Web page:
4. ^ A message from school president André J. Cointreau at Le Cordon Bleu Archived August 15, 2013, at the Wayback Machine.
  5. ^ Wairarapa Times-Age: UCOL pulls plug on cuisine school[dead link]
  6. ^ Cordonbleu.edu/usa: Official Le Cordon Bleu USA website . accessed 21 December 2015.
  7. ^ a b c d Inside Higher Ed Blog: "Career Ed Corp Closing Down Le Cordon Bleu Operations", 17 December 2015.
  8. ^ "Le Cordon Bleu schools in the U.S". cordonbleu.edu. Retrieved 2012-01-23. 
  9. ^ http://www.careered.com/press-room/press-releases/culinary/cec-announces-purchase-of-lcb-brand
  10. ^ a b c Cordonbleu.edu/usa: Le Cordon Bleu USA discontinuing in the USA acknowledgment . accessed 21 December 2015.
  11. ^ Davis, Janel (December 19, 2014). "Le Cordon Bleu culinary colleges for sale". ajc.com. The Atlanta Journal-Constitution. Retrieved January 22, 2015. 
  12. ^ "Archived copy". Archived from the original on 2015-12-19. Retrieved 2015-12-18.  |Retrieved December 17, 2015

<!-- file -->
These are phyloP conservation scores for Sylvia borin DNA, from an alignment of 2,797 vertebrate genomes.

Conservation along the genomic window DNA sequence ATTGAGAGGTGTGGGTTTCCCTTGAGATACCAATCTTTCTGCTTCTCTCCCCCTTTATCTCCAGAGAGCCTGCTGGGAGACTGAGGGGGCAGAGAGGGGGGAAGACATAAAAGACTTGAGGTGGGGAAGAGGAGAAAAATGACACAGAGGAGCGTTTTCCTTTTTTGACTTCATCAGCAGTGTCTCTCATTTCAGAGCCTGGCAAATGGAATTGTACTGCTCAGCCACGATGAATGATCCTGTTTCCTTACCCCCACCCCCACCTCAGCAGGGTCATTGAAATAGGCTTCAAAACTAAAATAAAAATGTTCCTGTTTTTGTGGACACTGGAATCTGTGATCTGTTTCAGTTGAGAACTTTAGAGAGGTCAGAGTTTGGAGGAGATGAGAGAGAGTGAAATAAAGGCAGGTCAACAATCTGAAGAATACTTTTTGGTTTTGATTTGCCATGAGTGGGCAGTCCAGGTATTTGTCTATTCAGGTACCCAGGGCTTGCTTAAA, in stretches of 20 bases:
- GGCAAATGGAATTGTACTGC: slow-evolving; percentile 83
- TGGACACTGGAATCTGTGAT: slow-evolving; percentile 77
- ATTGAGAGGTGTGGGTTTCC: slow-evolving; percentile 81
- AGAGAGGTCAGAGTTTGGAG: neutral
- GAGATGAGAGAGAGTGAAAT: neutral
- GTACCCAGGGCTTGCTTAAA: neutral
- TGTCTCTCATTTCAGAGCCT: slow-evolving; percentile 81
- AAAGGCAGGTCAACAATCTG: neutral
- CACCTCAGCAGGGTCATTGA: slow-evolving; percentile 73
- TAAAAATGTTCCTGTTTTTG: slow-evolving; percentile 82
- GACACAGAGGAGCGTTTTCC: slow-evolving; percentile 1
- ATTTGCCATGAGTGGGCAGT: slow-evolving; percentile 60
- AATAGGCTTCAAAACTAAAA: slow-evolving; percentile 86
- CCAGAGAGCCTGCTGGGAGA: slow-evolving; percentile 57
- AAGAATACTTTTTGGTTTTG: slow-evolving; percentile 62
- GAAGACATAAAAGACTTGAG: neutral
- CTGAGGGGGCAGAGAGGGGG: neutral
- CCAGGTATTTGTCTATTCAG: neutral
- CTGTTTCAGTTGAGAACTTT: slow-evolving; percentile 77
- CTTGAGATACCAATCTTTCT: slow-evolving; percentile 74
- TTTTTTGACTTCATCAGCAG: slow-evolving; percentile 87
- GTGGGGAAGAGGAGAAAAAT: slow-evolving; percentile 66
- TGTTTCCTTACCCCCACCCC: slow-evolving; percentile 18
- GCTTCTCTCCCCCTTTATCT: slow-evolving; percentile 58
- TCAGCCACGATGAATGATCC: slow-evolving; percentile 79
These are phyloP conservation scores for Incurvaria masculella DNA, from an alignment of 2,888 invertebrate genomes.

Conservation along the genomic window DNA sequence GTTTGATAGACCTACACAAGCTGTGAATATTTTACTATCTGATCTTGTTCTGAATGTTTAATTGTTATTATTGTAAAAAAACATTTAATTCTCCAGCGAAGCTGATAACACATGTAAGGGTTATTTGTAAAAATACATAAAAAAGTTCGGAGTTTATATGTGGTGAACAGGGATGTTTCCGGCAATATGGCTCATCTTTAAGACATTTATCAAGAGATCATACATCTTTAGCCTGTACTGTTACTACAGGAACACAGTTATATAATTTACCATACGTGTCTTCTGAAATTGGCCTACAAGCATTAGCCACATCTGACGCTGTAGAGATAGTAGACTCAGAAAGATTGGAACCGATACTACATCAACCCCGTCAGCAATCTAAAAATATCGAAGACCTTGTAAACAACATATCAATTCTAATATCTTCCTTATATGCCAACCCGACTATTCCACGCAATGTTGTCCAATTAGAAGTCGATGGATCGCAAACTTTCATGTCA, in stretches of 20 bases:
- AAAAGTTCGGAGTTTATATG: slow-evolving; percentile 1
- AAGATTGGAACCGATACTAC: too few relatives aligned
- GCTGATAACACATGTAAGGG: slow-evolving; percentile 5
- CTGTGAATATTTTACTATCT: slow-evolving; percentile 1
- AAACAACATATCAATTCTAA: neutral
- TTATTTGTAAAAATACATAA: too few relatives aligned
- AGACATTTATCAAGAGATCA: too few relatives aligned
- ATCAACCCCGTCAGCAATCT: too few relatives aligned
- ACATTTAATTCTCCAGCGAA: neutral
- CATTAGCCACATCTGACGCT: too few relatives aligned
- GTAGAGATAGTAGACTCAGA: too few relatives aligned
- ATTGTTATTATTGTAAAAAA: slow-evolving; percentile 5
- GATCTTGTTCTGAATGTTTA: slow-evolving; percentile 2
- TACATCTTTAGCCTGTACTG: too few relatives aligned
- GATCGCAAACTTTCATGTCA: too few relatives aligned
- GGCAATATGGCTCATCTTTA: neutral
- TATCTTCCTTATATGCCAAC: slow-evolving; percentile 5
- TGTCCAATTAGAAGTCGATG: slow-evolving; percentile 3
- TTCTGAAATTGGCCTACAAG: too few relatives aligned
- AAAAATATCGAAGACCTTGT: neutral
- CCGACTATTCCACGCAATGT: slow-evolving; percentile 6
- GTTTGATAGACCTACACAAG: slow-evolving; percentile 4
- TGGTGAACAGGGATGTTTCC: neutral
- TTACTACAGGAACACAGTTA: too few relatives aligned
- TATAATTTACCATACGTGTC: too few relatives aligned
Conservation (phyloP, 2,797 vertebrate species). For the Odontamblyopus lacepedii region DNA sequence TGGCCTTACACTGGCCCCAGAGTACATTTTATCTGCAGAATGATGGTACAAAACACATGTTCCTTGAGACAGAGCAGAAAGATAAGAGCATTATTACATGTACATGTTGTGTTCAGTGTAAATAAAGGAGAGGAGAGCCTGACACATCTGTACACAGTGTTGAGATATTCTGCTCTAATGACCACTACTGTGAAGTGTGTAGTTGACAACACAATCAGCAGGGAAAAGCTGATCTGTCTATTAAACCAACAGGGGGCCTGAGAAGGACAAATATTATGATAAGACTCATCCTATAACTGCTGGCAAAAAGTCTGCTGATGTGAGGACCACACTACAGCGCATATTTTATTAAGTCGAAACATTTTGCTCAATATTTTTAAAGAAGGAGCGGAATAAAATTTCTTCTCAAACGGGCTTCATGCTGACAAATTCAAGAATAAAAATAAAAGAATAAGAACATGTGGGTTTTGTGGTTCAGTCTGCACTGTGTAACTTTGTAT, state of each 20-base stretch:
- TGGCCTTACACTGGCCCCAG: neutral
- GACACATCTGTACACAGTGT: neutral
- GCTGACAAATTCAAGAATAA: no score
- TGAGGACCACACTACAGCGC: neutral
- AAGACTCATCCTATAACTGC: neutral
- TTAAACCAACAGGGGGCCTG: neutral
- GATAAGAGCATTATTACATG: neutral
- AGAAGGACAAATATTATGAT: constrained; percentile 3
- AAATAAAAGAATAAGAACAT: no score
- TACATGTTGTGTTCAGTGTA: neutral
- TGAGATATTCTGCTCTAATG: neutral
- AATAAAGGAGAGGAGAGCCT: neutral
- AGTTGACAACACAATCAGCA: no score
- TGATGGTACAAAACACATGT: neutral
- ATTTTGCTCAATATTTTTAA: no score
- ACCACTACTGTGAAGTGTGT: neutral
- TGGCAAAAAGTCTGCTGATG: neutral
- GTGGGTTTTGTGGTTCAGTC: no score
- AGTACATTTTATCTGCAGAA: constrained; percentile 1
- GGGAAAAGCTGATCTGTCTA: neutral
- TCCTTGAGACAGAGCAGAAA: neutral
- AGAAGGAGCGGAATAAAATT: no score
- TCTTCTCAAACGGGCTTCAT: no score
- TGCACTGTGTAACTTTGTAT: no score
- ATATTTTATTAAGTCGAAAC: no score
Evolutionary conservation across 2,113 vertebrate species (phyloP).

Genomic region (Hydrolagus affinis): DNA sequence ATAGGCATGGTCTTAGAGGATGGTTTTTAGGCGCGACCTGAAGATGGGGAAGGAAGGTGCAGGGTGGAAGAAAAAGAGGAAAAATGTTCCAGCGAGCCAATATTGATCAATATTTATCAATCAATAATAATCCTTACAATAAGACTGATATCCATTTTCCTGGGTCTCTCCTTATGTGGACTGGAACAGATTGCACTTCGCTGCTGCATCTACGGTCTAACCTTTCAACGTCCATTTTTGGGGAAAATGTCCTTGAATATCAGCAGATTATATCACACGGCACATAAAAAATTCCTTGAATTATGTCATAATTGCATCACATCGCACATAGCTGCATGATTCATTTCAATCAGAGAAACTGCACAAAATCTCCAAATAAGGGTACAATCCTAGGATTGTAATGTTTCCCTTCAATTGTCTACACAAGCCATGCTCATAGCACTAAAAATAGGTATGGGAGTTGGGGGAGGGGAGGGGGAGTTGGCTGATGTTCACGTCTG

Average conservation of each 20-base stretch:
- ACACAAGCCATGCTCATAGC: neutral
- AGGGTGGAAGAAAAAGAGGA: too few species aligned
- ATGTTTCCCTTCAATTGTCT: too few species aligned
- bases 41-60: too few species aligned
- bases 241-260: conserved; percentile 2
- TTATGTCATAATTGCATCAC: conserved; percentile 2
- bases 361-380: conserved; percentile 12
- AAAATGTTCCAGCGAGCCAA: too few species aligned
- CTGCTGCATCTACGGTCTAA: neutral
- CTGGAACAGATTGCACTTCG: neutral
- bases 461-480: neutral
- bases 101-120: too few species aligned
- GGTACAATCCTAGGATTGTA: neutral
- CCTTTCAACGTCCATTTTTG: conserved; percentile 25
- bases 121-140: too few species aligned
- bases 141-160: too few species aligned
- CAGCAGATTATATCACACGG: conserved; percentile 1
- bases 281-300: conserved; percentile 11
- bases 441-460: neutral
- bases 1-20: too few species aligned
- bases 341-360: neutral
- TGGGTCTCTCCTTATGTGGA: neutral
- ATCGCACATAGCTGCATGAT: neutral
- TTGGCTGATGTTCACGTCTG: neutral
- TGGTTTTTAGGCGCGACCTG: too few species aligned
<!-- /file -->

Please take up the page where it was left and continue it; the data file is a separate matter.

13. ^ "Owner Shutting Down 16 Le Cordon Bleu Campuses - CoStar Group". www.costar.com. Retrieved 2016-01-11. 
  14. ^ http://seekingalpha.com/filing/3132365
  15. ^ "Le Cordon Bleu course information". cordonbleu.edu. Retrieved 2012-01-23. 
  16. ^ Cordon Bleu sues Manitoba eatery, Winnipeg Sun, January 23, 2008. Archived January 25, 2008, at Archive.is
  17. ^ Sears, Neil (2008-06-06). "Cookery school siege standoff". Daily Mail. Retrieved 2012-01-23. 
  18. ^ Smith-Squire, Alison (2017-01-23). Daily Mail http://www.dailymail.co.uk/news/article-4146556/How-lemon-tart-bullies-ruined-40-000-Cordon-Bleu-dream.html. Retrieved 2017-01-23.  Missing or empty |title= (help)
  19. ^ Grimes, William. "Julia Child's Memoir of When French was Scary", The New York Times, 8 April 2006.
  20. ^ Flinn, Kathleen. "NPR's Talk of the Nation: 'The Sharper Your Knife, the Less You Cry'". NPR.org. Retrieved 2012-01-23. 
  21. ^ LCB International history at Le Cordon Bleu Archived September 22, 2007, at the Wayback Machine.
  22. ^ Le Cordon Bleu USA: Campus Locations . accessed 21 December 2015.
  23. ^ Crawford, Amy (17 May 2016). "What happened with Le Cordon Bleu, and what it says about culinary education in America". Boston Globe. Retrieved 10 May 2017. 

External links[edit]